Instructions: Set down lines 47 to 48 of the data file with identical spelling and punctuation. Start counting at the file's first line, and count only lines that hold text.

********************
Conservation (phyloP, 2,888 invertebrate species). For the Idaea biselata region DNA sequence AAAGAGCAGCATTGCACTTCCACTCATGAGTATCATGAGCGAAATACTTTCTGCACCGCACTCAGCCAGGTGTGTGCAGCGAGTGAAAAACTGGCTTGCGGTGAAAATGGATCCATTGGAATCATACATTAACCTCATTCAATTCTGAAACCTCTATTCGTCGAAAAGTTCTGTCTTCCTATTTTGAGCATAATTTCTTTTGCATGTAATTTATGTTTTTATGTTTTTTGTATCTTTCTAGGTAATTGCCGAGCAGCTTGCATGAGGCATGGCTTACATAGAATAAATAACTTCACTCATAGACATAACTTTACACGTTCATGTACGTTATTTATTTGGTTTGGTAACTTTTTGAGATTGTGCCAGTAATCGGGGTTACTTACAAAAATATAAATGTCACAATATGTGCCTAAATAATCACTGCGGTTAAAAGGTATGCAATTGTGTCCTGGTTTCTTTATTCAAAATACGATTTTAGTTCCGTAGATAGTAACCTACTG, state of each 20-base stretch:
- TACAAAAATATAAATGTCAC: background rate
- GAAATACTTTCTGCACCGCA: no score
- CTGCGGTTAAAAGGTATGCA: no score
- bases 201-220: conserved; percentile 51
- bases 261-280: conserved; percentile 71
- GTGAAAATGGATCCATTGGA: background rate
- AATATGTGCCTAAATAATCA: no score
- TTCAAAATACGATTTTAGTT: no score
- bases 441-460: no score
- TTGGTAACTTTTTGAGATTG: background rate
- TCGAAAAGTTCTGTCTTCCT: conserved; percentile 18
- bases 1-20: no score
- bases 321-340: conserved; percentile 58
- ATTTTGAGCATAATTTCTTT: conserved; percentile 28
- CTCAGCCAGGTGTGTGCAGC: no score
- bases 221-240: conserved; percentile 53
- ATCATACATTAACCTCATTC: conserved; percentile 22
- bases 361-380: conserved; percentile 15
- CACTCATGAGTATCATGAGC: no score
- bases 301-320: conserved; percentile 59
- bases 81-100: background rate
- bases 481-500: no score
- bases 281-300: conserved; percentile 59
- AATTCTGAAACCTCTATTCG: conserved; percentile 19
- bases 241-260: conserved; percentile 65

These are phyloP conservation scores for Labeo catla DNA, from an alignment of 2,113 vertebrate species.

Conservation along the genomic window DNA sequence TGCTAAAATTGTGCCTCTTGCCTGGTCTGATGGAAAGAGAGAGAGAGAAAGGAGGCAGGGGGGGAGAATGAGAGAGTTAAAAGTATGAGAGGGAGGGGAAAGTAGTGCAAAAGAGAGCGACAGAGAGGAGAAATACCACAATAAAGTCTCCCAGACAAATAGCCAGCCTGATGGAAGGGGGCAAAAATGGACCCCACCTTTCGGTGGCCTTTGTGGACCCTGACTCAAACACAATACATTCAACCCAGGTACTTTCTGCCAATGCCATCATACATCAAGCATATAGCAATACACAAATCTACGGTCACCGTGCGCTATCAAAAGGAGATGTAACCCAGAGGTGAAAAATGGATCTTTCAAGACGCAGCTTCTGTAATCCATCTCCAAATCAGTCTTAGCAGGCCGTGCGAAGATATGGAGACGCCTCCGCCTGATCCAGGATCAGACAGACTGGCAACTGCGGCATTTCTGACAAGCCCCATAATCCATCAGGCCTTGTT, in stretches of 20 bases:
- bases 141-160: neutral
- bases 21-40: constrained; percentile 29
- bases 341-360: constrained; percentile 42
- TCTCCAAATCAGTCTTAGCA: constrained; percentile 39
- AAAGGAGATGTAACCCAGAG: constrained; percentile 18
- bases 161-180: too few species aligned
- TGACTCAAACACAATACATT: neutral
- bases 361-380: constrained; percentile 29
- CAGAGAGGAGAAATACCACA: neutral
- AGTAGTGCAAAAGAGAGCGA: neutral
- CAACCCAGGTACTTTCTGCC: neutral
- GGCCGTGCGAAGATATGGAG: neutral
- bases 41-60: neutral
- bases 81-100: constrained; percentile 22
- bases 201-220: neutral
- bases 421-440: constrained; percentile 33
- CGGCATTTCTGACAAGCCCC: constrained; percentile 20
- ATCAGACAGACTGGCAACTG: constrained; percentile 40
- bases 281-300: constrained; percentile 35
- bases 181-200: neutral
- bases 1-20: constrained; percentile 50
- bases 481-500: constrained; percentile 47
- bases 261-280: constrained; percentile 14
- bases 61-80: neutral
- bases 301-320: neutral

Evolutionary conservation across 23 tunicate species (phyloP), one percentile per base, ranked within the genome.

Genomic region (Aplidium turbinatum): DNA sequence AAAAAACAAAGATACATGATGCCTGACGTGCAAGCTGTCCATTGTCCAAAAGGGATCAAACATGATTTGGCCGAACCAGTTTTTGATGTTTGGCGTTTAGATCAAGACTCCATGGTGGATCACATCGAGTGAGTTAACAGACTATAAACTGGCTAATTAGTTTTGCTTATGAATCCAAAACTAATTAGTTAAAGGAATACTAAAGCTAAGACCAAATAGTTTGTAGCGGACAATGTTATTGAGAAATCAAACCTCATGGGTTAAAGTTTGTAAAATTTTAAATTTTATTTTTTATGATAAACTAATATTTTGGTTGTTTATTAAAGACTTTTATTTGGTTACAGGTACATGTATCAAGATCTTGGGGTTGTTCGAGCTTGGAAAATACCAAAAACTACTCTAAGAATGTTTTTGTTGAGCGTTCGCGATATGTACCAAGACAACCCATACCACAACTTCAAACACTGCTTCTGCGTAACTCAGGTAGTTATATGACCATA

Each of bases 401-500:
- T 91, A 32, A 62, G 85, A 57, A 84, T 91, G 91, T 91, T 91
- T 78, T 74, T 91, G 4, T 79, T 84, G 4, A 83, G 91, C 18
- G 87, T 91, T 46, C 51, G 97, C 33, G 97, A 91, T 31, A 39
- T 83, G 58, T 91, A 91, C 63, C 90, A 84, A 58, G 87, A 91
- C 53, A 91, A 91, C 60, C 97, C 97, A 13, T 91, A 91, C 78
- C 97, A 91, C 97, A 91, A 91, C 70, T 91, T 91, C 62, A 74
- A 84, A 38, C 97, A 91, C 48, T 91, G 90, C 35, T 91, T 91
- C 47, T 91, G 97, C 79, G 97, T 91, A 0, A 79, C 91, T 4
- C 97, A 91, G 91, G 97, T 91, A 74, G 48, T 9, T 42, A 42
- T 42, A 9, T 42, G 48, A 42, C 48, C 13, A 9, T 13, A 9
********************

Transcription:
- bases 281-300: constrained; percentile 35
- bases 181-200: neutral